The Weight - Are Men (Cover Artwork)
Staff Review

The Weight

The Weight: Are Men

Are Men (2008)

The Colonel


3
There are three key factors as to why county music has suffered a terrible, horrible, glistening-like-the-plastic-coated-remake-of-Speed Racer-makeover since the advent of Hank Williams, Jr. Subject matter aside, modern country music suffers from: affected vocals - no one sings with that forced bar...

There are three key factors as to why county music has suffered a terrible, horrible, glistening-like-the-plastic-coated-remake-of-Speed Racer-makeover since the advent of Hank Williams, Jr. Subject matter aside, modern country music suffers from: affected vocals - no one sings with that forced baritone twang naturally; pristine and predictable musicianship - the same major chords twanged over and over again on a lap steel makes me wanna snooze; and finally, a candy-slick gloss of high production values that ignore the grit of the material.

The Weight, for some damned reason, have fallen prey to all three strikes at one point or another in Are Men, their debut full length for The Colonel records. The album is mainly comprised of country tinged rock songs, a la Lynard Skynard, with a sprinklin' of alternative rock and straight up country ballad. And it's on these ballads where the band suffers most. On opener "Like Me Better," the vocals sound a tad strained with standard country affection and the lap steel plays all the standard notes and chords to accompany a Tim McGraw song.

It seems, mainly, that the band is just having some beta-testing issues. The rhythm section seems determined to play a straight 4/4 backbeat, and on the laid-back rambler "Johnny's Song," the band is playing at their best, with a hint of Southern rock and just enough twang to carry it through. Even the lap steel is allowed to play with emotion. But for every "Johnny's Song" on the album, there's a "Had it Made" and "Man Alone" which try to inject some honky-tonk or boogie-woogie into some rip-roarin' electric guitar riffs, but end up coming across as bland modern country radio fodder.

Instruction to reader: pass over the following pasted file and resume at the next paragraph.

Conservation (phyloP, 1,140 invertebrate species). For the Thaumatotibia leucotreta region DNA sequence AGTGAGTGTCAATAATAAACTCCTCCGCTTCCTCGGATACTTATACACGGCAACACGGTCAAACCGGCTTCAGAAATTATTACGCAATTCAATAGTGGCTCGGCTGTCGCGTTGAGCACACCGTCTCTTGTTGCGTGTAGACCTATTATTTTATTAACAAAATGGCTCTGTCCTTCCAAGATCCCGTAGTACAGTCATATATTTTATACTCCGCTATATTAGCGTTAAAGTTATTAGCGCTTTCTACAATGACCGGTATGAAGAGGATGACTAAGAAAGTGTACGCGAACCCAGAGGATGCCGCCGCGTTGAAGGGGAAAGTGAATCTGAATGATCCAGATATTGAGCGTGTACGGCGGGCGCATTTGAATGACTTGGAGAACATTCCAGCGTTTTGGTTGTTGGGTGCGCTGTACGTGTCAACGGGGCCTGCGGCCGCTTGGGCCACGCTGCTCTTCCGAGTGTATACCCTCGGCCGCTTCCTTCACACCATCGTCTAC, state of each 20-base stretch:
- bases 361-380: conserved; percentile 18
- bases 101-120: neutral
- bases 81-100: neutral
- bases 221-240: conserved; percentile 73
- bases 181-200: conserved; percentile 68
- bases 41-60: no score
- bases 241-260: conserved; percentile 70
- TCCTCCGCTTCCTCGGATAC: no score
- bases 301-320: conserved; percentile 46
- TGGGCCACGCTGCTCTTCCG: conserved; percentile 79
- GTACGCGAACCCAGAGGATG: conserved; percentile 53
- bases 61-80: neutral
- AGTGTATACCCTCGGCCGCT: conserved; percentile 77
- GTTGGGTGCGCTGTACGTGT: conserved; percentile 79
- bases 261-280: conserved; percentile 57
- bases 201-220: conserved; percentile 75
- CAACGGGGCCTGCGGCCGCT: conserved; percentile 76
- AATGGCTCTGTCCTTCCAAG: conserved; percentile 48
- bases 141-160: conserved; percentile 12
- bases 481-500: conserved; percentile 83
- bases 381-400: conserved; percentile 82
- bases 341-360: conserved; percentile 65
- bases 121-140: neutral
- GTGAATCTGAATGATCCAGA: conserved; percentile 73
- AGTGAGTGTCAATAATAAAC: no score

"Closer Than A Friend," and "Hillbilly Highway" both have an aftertaste of Springsteen in the song structure and arrangements, and really give an idea of what the band is capable of. Eschewing generic country structure allows The Weight to really come together as a group of individual musicians who've formed a band. And if history has ever been a good indication, rock and roll that borrows from country usually turns out better than country that borrows from rock and roll. Next time you queue up something from Lynard Skynard, The Allman Brothers Band, Neil Young, or The Band, just think about the shitstorm that is Toby Keith, Big and Rich, or any of those other groups who reversed the influences.

The Weight may be Men, but their music could use a few rougher edges.